The exams themselves were all that I could have hoped for. On each of two days, we sat a 4 ½ hour examination of 3 questions, designed to challenge even the most capable mathematicians. On the first day, I was initially dismayed when confronted by the first question, a functional equation, having never solved one in a competition before. Therefore, I was very pleased when I was able to produce a solution within the first hour or so. This left plenty of time to attack the second question, although it was slightly disappointing not to make too much progress on it. The second day was much like the first – I was able to come up with a full proof for the first question, a geometry one, within the first few hours but was unable to make too much progress into Q5, which was a nasty Combinatorics question. I was ecstatic when one of my teammates announced that I had received 16 points, having scraped partial marks on the 2nd and 5th questions. Furthermore, our team had performed exceptionally well, Malcolm and Tom scoring 22 and 21 respectively, myself, Stephen and Scotty scoring 16, and Ed scoring 15 points. It’s fair to say there were scenes of uninhibited jubilation in hearing the medal cut-offs of 15 for a bronze medal and 21 for a silver medal, as this meant that the entire NZ team had received medals for the first time. The team also ranked 29th in the world – in the top 30% of countries – which is the highest ranking New Zealand has ever had at the IMO.
During the days following the examinations, we were treated to various excursions, performances and concerts, and we learnt more about the Kazakh culture and history and their language. While the excursions were at times tiring due to the excessive travel times, they were still fascinating and a lot of fun, and included visits to a zoo and museum in Borovoe (which I’m told is the next Las Vegas) and viewing archaeological sites located deep within the tranquil plains. We also witnessed the Kazakh people’s love for performance, as we were treated to two concerts in the town of Kokshetau and at Baldauren, where we witnessed traditional music and dancing mixed in with a more modern flavour. There was also plenty of time to spend time with the other contestants from the other countries, and the nights were spent playing games, ranging from the ubiquitous Mafia to a crudely organised game of Capture the Flag. One of the highlights of my stay at Baldauren was an outdoor disco, where us unruly mathematicians threw away our inhibitions and displayed our conventional and more unusual dance moves. I must also mention that the male to female ratio at the IMO this year was 10:1 – clearly the IMO is significantly male dominated, and hopefully this ratio will lessen in further years – although almost all the guides this year were female. Our time at Baldauren was concluded early on the morning of Monday 11th July, as World Cup fever engulfed us, and we witnessed the ecstasy of the Spanish fans as Spain scored the late winner in the FIFA World Cup final.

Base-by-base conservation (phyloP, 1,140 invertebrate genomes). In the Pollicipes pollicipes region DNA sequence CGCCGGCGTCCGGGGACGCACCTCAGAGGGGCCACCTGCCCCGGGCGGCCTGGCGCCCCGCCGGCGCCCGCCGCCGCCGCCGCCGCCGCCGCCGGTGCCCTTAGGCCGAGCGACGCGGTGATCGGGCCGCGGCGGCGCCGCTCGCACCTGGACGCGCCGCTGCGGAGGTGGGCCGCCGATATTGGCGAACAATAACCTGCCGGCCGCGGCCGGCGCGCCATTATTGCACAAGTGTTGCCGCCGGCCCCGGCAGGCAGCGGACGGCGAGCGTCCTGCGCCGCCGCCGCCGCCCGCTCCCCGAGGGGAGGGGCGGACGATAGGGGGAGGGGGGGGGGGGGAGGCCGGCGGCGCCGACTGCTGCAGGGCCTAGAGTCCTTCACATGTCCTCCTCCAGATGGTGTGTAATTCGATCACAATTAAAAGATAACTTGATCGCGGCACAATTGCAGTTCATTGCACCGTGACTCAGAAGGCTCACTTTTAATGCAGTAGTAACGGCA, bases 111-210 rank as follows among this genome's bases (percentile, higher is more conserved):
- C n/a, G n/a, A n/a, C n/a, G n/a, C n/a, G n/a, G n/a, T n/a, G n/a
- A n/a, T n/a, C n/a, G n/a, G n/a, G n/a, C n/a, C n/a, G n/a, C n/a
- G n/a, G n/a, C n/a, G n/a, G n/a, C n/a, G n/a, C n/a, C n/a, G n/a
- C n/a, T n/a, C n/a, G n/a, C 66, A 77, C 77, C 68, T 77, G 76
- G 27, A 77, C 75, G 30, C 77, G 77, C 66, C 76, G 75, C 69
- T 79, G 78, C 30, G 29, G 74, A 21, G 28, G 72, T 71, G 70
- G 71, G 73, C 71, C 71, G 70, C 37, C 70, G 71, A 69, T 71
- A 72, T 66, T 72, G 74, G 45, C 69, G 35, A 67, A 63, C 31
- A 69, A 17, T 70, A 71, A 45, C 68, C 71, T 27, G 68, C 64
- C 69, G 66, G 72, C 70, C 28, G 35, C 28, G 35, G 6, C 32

On our return to Astana, we had a brief excursion into the Astana city centre, where first we viewed the United Buddy Bears exhibition, and then finally had the chance to travel up the centrepiece of Astana – the Bayterek Tower. This lollipop-shaped monument offers spectacular views across the entire city, and also features a gilded handprint of President Nazarbaev, which we were told to place our hand on and make a wish. It had become blindingly clear to us that President Nursultan Nazarbaev had a huge influence in this city – an oligarch whose decisions were always honoured. The IMO concluded with the Closing Ceremony which was again held at the majestic Palace of Independence. There we were presented with our medals; which was a proud moment not only for me, but for the entire team. After the farewell banquet, we said our goodbyes to the many of the other teams, as well as to our guide, Laura, with whom we had become such good friends. After a sleepless but fun-filled night, it was time for us to leave. The IMO had come to an end.
This trip was a truly life-changing experience; the memories from it will stay with me forever. Having not been widely travelled myself, the IMO experience was a huge eye-opener for me – I learnt about the culture and people of Kazakhstan, made many friendships with amazing people from all over the globe, and realised that there are countless opportunities available for students, both in New Zealand and internationally. Representing NZ has been a huge honour, and the team performing with such distinction was incredibly rewarding for all of us. The mathematics involved has been great fun to learn and develop, and it has been very rewarding to see a goal, which I set years ago, being realised. I would certainly recommend any student who has a passion and love for mathematics, who is longing for a challenge (given that school mathematics may not always be challenging or stimulating) to get involved in the mathematical Olympiad programme – the IMO trip is worth it in itself. Thanks and appreciation must go to our team leaders Chris and Ilya, to our team managers, May and Alan, as well as all those who have generously given their time in supporting and training not only the NZ team, but all of the students involved in the Olympiad programme. I am also very grateful to my parents and the Royal Society of New Zealand for their continued support and assistance in funding.
My journey in Olympiad mathematics is not over yet, and I hope that I will have the opportunity to represent NZ at the IMO next year in Amsterdam. Hopefully it will be yet another enjoyable and successful year!